Researchers at the center are using the system to analyze multiple terabytes of proteomic data from patient blood samples.
The center expects to generate four terabytes of data daily in 2007 and eight terabytes daily by 2008.
Moffitt Cancer Center Licenses Rosetta Resolver
Rosetta Biosoftware said this week that the H. Lee Moffitt Cancer Center and Research Institute has licensed the Rosetta Resolver gene expression analysis system.
The center will use Resolver to analyze data generated by the Institute's Total Cancer Care program with the goal of discovering cancer biomarkers.
Financial terms of the agreement were not disclosed.
BioSolution to Market Integromics' Microarray Software in France
Spanish bioinformatics developer Integromics this week said that BioSolution, a Paris-based biotech consulting company, will market its products in France.
Integromics’ software focuses on microarray management, including data analysis and data mining.
Financial terms of the deal were not disclosed.
Integrated Genomics Partners with Tsunamic Technologies to Develop Linux Clusters for Genome Annotation
Integrated Genomics and Tsunamic Technologies said this week that they have signed a contract to co-develop Linux clusters for large-scale genome annotation.
Integrated Genomics will implement its ERGO bioinformatics software on Tsunamic Technologies’ Linux clusters for “large-scale, high throughput genome annotation and comparative genomics” projects, the companies said.
Tsunamic, based in Orlando, Fla., offers pay-as-you-go cluster computing services through the Internet on an outsource basis.
John Elling, president of IG, said the partnership will allow IG researchers to “focus on refining and using our tools for genomic analysis rather than maintaining a computer cluster.”
Financial terms of the deal were not disclosed.
Astellas Pharma Licenses Ingenuity Pathway Analysis
Ingenuity Systems said this week that Astellas Pharma has licensed its Ingenuity Pathways Analysis software and Ingenuity Pathways Knowledge Base database.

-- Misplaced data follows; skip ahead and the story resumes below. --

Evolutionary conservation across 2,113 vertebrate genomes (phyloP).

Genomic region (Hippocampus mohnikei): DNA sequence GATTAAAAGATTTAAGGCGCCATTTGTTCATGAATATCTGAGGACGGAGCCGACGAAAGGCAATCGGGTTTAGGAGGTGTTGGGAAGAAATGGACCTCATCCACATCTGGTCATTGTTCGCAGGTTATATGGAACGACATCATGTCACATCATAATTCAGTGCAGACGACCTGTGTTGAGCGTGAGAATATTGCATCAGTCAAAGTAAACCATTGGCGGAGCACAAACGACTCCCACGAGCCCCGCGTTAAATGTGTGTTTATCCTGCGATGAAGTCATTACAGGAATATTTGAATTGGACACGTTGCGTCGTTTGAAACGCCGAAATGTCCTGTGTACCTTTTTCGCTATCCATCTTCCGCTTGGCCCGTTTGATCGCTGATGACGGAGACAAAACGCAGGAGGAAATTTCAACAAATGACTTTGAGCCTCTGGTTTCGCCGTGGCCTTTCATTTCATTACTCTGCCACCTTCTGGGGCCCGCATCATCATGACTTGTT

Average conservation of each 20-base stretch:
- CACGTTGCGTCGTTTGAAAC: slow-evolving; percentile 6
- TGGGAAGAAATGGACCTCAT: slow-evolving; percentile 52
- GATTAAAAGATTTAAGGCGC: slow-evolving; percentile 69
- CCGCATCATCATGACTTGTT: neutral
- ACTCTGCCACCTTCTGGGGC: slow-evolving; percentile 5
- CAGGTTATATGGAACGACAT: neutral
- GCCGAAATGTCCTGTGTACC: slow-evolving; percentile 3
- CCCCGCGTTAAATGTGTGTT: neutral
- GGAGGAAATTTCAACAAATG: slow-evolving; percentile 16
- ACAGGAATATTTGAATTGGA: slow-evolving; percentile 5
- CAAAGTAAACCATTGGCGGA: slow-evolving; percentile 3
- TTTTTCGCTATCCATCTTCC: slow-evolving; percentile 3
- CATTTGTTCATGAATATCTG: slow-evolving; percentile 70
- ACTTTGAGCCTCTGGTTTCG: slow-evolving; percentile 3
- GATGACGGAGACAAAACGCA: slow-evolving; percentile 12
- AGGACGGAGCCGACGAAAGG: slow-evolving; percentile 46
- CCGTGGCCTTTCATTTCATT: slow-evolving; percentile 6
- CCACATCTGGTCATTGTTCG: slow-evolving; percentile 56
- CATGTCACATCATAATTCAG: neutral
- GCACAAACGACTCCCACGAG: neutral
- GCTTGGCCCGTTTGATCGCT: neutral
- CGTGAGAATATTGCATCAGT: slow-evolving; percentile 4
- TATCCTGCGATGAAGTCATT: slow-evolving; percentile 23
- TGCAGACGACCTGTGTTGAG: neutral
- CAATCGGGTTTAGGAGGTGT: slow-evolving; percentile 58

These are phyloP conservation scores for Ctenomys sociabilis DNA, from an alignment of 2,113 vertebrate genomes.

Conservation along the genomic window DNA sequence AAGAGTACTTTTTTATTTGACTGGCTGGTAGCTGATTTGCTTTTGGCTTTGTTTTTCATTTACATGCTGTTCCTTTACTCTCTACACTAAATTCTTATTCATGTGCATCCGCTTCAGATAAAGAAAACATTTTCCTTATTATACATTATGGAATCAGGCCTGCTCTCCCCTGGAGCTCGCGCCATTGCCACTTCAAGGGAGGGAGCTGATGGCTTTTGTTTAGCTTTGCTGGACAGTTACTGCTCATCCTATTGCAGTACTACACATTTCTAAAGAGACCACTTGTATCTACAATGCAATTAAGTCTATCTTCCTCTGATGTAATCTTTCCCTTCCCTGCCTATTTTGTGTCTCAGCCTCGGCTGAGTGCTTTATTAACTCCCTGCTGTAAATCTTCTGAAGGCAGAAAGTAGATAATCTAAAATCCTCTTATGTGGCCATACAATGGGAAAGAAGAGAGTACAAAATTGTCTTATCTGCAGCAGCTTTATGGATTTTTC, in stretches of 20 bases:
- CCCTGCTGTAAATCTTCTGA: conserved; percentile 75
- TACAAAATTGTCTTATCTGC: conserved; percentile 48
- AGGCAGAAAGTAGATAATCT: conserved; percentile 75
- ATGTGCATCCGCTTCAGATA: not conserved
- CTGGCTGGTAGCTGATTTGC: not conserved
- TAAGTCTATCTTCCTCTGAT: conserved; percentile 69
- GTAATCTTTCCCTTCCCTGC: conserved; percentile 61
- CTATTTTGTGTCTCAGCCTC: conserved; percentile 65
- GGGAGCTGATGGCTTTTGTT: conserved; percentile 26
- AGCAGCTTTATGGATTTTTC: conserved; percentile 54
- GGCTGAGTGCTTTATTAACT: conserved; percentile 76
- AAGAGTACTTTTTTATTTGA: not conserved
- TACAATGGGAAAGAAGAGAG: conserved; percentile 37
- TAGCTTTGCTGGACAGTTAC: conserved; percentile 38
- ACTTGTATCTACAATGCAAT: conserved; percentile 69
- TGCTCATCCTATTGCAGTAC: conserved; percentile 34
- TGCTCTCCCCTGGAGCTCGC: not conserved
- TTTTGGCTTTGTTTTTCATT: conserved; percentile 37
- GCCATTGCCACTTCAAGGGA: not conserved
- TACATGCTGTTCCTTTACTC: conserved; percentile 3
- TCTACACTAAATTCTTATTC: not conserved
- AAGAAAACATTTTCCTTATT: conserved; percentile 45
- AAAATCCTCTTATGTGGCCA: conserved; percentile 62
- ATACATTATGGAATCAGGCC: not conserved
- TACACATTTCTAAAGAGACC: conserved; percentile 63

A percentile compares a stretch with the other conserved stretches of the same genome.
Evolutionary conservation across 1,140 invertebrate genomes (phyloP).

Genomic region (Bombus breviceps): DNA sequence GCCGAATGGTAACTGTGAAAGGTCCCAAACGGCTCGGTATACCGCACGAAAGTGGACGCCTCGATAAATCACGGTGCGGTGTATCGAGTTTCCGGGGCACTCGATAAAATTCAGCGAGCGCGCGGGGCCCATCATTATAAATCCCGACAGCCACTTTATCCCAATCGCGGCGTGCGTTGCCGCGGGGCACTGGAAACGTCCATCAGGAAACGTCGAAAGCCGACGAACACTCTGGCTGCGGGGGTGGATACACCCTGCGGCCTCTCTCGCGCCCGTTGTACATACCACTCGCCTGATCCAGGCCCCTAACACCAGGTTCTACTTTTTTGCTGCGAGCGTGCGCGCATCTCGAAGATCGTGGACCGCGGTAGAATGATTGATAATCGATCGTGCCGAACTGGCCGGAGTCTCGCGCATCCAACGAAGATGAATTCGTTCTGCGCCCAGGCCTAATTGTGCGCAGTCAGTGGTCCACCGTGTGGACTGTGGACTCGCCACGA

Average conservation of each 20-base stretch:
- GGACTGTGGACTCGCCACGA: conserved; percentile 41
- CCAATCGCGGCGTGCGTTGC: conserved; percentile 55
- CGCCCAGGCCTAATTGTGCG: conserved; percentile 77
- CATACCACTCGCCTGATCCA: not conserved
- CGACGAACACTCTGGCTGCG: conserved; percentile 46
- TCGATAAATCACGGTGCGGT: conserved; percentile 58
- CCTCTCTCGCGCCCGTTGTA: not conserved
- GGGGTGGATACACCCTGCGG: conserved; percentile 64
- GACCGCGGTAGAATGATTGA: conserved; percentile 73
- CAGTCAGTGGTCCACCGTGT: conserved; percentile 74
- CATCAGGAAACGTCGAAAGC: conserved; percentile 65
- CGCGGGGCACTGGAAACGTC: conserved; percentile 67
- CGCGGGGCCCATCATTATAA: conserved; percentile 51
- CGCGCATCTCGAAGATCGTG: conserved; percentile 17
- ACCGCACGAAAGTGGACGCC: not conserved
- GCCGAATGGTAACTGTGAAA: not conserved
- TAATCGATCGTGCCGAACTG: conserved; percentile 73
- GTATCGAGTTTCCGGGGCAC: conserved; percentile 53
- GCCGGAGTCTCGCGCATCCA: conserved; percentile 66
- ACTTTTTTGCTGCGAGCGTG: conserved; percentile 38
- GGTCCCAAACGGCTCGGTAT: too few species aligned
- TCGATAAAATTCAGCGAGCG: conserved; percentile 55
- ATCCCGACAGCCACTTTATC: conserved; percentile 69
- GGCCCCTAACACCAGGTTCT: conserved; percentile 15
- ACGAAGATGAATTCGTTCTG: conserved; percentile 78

Financial terms of the agreement were not provided.
Bayer HealthCare Licenses Biobase’s BRENDA-AMENDA Database
Biobase said this week that Bayer HealthCare has licensed its BRENDA-AMENDA database for use in its target research group in Wuppertal, Germany.
BRENDA-AMENDA is an enhanced version of Biobase’s BRENDA enzyme database that includes a text-mining module called AMENDA.
According to Biobase, AMENDA expands BRENDA’s enzyme-related reference content by five-fold.
The BRENDA-AMENDA database includes information on more than 83,000 enzymes from 9,800 organisms.
IBM Donates $2.2M Blue Gene Computer to Rensselaer Polytechnic Institute
IBM is donating a Blue Gene supercomputer to Rensselaer Polytechnic Institute for use in biological simulations and computational research, Rensselaer said this week.
The $2.2 million Blue Gene system, which IBM awarded under its Shared University Research program, will support projects for developing biological simulation technologies, Rensselaer said.
The system will also be used for nanotechnology research.
The technology will be used for simulating medical devices in “virtual patients,” Rensselaer said, with potential applications in the design of drug-eluting stents, transdermal patches, and inhalers.
The Blue Gene system includes a single rack with 1,024 dual-processor compute nodes, 32 I/O nodes, a service node, a front-end node, and multiple terabytes of SAN-based disk storage.